CVS rolled out a new brand along with the announcement that they are removing tobacco products from their shelves in all 7,600 stores and replacing those products with smoking cessation products. As a side note, Walgreens has also removed tobacco from their shelves but CVS Health rebranding takes this move to a new level.
“We’ve changed our company name to CVS Health to reflect our purpose of helping people on their path to better health,” officials at the company stated. “As a pharmacy innovation company at the forefront of a changing healthcare landscape, CVS Health is delivering breakthrough products and services and enabling people, businesses and communities to manage health in more affordable, effective ways through programs in medication adherence, specialty pharmacy and delivery of care by walk-in clinics,” the company said.
Of particular interest is CVS’ effort to enter the walk-in or minute clinic arena as a way to capture revenue from patients who need healthcare and want to take advantage of the convenience of purchasing pharmaceutical products in their stores. In their statement, CVS describes themselves as an innovative company which might imply that healthcare facilities aren’t innovative or innovative enough.
Is CVS Health filling a void that our current healthcare delivery system can’t manage? Or is this re-marketing an effort to capture revenue that has typically been received by healthcare facilities throughout the country?
Healthcare providers should be concerned about CVS Health’s sheer size and number of locations. Their rebranding was a brilliant move and is without doubt going to be beneficial to the overall health of communities. In total, this is probably a win — maybe win. CVS wins by capturing revenue that has been typically realized by healthcare providers. It is a maybe win for consumers that have experienced access issues in the past.
So as a healthcare provider, what can you do to respond?
First, CVS can out market the best of facilities. Undergoing a rebranding effort will not necessarily help compete with a company like CVS. The best way to combat this locally is to be sure that you provide a personal and complete experience for your patients.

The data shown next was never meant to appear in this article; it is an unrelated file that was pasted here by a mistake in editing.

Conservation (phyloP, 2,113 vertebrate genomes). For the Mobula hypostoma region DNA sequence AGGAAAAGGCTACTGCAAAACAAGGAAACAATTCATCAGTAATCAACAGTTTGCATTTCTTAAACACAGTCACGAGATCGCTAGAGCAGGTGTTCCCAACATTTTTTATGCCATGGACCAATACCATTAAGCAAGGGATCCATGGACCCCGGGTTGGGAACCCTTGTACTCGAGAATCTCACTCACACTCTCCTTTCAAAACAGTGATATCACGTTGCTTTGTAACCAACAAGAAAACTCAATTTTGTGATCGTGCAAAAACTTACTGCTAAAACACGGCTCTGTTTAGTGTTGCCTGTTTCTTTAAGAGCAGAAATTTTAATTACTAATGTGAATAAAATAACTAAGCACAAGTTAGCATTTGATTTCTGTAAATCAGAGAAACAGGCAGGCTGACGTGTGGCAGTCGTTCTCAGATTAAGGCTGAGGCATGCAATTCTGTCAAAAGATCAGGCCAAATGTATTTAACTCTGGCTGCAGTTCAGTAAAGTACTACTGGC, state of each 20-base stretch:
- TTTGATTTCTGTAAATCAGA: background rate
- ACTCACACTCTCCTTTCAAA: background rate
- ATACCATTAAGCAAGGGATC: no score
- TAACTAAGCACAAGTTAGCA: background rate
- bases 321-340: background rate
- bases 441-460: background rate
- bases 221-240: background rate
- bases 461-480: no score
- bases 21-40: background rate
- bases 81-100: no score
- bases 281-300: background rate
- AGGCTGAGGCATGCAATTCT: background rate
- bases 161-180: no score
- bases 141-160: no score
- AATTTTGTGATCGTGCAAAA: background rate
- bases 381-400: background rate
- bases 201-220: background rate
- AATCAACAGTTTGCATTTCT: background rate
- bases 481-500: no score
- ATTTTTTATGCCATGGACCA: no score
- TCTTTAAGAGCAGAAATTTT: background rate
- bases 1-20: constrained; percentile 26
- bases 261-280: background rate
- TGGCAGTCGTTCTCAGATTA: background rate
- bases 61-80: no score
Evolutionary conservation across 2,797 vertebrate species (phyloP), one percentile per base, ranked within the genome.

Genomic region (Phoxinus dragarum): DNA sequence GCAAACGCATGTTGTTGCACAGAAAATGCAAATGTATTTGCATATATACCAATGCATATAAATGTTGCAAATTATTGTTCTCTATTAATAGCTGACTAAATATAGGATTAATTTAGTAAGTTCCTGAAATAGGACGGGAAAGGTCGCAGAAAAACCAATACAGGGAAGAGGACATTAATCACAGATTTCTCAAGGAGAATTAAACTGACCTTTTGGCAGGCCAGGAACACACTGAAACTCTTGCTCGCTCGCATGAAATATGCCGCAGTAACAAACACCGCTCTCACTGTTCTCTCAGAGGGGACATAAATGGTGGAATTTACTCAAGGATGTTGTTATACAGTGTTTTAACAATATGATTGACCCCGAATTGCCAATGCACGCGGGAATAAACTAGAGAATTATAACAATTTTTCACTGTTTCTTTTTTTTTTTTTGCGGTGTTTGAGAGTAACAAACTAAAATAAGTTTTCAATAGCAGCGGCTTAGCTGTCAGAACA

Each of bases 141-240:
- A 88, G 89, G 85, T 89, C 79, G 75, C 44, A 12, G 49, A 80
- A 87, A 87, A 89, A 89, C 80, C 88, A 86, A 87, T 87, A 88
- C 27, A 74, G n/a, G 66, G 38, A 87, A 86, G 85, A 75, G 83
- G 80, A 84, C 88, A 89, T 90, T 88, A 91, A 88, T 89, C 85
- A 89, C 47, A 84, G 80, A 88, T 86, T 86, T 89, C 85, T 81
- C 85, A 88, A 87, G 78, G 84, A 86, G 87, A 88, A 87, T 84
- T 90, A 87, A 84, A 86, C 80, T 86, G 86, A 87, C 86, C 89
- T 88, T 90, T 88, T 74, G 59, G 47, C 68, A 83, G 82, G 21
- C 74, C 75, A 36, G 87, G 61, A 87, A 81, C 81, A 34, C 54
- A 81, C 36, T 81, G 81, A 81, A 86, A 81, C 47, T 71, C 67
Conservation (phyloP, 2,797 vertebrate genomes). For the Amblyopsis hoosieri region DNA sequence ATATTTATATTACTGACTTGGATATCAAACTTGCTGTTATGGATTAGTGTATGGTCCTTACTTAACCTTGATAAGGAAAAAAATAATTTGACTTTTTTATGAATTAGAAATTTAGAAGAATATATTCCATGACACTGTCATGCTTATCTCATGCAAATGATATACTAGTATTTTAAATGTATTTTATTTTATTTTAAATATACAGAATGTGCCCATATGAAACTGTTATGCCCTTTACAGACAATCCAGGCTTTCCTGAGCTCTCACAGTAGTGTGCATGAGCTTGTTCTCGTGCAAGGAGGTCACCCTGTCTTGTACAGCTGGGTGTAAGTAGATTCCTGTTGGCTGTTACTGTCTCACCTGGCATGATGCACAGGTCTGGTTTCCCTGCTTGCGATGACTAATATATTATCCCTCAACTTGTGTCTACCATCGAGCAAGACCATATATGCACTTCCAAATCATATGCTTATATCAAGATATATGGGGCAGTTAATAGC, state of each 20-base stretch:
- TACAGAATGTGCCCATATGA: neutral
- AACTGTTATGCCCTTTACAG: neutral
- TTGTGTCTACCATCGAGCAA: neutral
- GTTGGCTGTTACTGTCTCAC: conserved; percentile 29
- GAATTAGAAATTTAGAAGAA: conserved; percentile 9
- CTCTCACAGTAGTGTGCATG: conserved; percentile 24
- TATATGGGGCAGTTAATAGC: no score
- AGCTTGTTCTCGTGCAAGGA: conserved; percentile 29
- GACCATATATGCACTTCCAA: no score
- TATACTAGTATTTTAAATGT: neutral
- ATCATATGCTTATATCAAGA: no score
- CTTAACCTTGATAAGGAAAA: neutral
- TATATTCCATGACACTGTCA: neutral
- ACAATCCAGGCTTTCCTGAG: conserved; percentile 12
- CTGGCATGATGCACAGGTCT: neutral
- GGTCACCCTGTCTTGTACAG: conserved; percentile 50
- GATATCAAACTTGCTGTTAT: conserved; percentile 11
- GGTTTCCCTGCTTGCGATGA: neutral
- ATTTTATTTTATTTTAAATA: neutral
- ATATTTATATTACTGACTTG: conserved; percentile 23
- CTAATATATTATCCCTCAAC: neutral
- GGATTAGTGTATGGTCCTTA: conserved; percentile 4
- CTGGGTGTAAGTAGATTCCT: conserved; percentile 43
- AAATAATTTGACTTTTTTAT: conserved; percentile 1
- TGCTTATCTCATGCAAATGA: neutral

It will also require providers and facilities to make sure schedules are open enough to avoid access issues. Patients want to continue their relationship with their primary care providers but will seek care elsewhere if it is more convenient.
Healthcare providers will want to provide a “freshness” to enhance how you market your facility. Adding new and improved Web content with clear information about the services your facility provides, well thought out provider biographical information and how this appears (not flat but multidimensional), and calls to action will be very important. Just as important will be online ads, social media, and other marketing tactics.
Finally, increased efforts to engage patients through the continuum of care — an integrated system that tracks your patients over time through an array of health services. Offering more educational opportunities, follow up, longer or varied hours, and medical homes can also help retain patients that might consider going down the street to the pharmacy.
Clearly, CVS Health will fill the vacuum that’s not being filled by healthcare providers across the country. In fact, CVS throws down a gauntlet by stating they will be an active participant in providing programs to manage chronic disease, programs to help with medication, and digital capabilities to enhance their services. The access to care void will be occupied by CVS, or Walgreens, or Osco Drug, or…WalMart? To be sure, CVS won’t be the last entrant into this market — they are just the first.
A patient wants to see their primary care provider but also wants to see and know their provider is delivering quality care, innovative approaches, education and access just as simply or easily as CVS Health.